Essay about The Venus Fly Trap

1547 Words Dec 30th, 2012 7 Pages
The Venus Fly Trap
The Venus Fly Trap, Dionaea muscipula, is a carnivorous plant native to the bogs and swamplands of North and South Carolina(Halpern 2). It preys on insects with its uniquely shaped terminal portion of its leaves. Each leaf has two primary regions: the leaf-base and the trapping mechanism(Souza 3). The flat typical leaf-like region is called the leaf-base and it is capable of carrying out photosynthesis and grows out of the ground. The trapping mechanism, called the leaf-blade or lamina, at the end of the leaf that is composed of two lobes that are hinged together by a midrib(Kudlinski 2). Each trap usually has between two and five "trigger" hairs on each lobe with three trigger hairs on each lobe being normal(Stefoff
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This will signal the trap to continue to tighten its hold on the victim. If the prey is small enough, it can slip through the teeth of the trap and escape(Halpern 8). Darwin noted this in his research and theorized that this would allow for prey that would be too small to provide significant nutrition to escape and prevent the Venus flytrap from using valuable energy digesting a meal that wouldn't provide a good source of energy in return(Meeker-O’Connell 8).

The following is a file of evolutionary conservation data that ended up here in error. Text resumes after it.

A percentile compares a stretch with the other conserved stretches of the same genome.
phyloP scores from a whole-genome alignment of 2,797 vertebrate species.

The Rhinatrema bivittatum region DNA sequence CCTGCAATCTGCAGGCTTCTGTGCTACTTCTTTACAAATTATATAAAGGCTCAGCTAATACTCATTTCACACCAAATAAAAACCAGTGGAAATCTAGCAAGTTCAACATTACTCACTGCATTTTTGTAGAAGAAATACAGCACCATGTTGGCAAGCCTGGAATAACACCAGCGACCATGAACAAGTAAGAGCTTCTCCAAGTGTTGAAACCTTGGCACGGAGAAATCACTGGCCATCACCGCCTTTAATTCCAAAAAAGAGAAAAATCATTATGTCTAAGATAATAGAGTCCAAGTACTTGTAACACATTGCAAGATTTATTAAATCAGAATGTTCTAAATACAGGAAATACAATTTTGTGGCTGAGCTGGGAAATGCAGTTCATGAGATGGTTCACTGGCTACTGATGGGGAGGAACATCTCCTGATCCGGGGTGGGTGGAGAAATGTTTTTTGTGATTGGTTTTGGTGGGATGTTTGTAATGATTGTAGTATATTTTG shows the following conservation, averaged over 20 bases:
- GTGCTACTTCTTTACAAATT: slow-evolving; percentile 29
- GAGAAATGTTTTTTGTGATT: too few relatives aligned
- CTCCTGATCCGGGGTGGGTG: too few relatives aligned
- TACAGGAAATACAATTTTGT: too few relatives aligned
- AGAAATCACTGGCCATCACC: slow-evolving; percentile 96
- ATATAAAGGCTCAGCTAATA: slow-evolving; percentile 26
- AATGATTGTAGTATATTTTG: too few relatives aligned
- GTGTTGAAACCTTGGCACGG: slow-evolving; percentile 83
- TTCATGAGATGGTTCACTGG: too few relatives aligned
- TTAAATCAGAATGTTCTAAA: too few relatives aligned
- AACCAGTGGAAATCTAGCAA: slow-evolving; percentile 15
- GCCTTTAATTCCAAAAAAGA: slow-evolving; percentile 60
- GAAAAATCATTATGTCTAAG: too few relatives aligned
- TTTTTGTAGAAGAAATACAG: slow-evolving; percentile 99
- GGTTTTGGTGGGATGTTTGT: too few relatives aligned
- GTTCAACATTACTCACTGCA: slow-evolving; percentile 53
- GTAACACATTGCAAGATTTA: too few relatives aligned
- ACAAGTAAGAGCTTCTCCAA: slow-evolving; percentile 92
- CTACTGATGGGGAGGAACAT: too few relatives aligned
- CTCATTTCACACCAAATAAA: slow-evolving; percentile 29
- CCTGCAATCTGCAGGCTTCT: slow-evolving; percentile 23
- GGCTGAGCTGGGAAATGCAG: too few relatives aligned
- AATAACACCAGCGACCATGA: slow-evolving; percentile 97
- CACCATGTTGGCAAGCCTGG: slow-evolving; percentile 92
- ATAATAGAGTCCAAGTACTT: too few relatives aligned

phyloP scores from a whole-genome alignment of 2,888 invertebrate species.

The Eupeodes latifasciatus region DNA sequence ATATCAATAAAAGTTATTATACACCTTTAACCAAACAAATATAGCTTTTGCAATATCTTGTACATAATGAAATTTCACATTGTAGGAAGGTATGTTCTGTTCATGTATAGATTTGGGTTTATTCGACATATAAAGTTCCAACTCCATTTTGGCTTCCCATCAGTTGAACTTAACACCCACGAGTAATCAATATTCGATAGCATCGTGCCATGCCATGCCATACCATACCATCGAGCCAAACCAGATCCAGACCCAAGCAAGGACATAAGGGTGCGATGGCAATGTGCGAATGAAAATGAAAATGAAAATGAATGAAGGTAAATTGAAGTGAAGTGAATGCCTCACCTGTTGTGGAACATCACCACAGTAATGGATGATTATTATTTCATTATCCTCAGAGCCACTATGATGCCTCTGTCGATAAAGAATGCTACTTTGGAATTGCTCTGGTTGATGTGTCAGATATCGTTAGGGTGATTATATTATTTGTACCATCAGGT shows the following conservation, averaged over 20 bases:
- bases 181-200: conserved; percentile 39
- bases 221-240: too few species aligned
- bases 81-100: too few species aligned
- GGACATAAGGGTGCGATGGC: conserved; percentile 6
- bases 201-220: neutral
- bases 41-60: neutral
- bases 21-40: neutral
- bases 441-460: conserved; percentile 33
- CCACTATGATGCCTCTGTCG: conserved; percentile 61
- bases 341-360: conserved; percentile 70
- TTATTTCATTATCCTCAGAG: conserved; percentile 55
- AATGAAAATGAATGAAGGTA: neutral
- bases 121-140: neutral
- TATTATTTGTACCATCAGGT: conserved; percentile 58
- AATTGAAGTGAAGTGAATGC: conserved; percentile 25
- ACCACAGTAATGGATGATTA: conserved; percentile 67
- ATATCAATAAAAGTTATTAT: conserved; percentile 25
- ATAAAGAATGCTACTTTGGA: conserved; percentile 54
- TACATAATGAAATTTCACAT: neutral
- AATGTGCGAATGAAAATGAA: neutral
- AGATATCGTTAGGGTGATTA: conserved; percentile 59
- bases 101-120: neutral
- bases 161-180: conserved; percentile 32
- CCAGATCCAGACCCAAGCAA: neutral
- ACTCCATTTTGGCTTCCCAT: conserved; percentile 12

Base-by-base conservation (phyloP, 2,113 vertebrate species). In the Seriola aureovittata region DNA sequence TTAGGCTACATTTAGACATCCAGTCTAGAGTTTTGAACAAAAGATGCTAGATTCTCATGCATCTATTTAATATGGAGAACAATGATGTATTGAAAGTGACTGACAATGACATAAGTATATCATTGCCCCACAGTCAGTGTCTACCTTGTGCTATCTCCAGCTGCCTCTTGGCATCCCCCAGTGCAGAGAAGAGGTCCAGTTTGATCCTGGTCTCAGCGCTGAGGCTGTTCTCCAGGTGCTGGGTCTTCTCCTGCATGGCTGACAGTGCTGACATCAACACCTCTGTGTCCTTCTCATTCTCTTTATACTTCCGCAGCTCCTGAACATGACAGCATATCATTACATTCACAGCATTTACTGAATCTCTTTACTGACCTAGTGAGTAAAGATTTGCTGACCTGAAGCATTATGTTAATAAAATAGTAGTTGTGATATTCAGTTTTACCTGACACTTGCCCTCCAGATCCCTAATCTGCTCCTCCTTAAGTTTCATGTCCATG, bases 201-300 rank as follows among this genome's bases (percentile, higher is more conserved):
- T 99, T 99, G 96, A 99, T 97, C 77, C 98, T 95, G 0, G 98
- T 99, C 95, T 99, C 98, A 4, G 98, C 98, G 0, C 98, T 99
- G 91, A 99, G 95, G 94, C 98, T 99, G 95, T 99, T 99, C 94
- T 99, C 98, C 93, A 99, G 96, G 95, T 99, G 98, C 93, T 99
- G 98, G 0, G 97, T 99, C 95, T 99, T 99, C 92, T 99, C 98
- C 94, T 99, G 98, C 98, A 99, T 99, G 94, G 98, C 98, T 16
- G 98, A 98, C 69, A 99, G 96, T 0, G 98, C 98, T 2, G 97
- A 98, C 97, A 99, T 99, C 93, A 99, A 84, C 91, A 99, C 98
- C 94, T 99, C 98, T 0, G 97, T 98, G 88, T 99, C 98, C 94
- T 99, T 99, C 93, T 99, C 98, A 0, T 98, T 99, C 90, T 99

If the trap is unsuccessful in capturing any prey when it closes, because the prey was able to escape or a close leaf triggered it, the tightening phase will not occur(Kudlinski 7). The trap will slowly begin to reopen and should be fully open again within a day or two. However, if the trap tightens, many times it will eventually turn black and die(Souza 8). There is also a noticeable slowness in closing from the first time the trap is closed to the following closures of the same trap(Halpern 9).
If the trap has successfully captured prey and the prey didn't escape before the tightening phase, the trap begins the sealing phase. During this phase the teeth of the trap start bending upward and out in a way that they are no longer interlaced(Stefoff 9). The rims of the lobes just underneath the teeth on either side of the trap are pushed tightly together. Once the seal is tight, the digestive enzymes are released, drowning the insect and beginning the digestion

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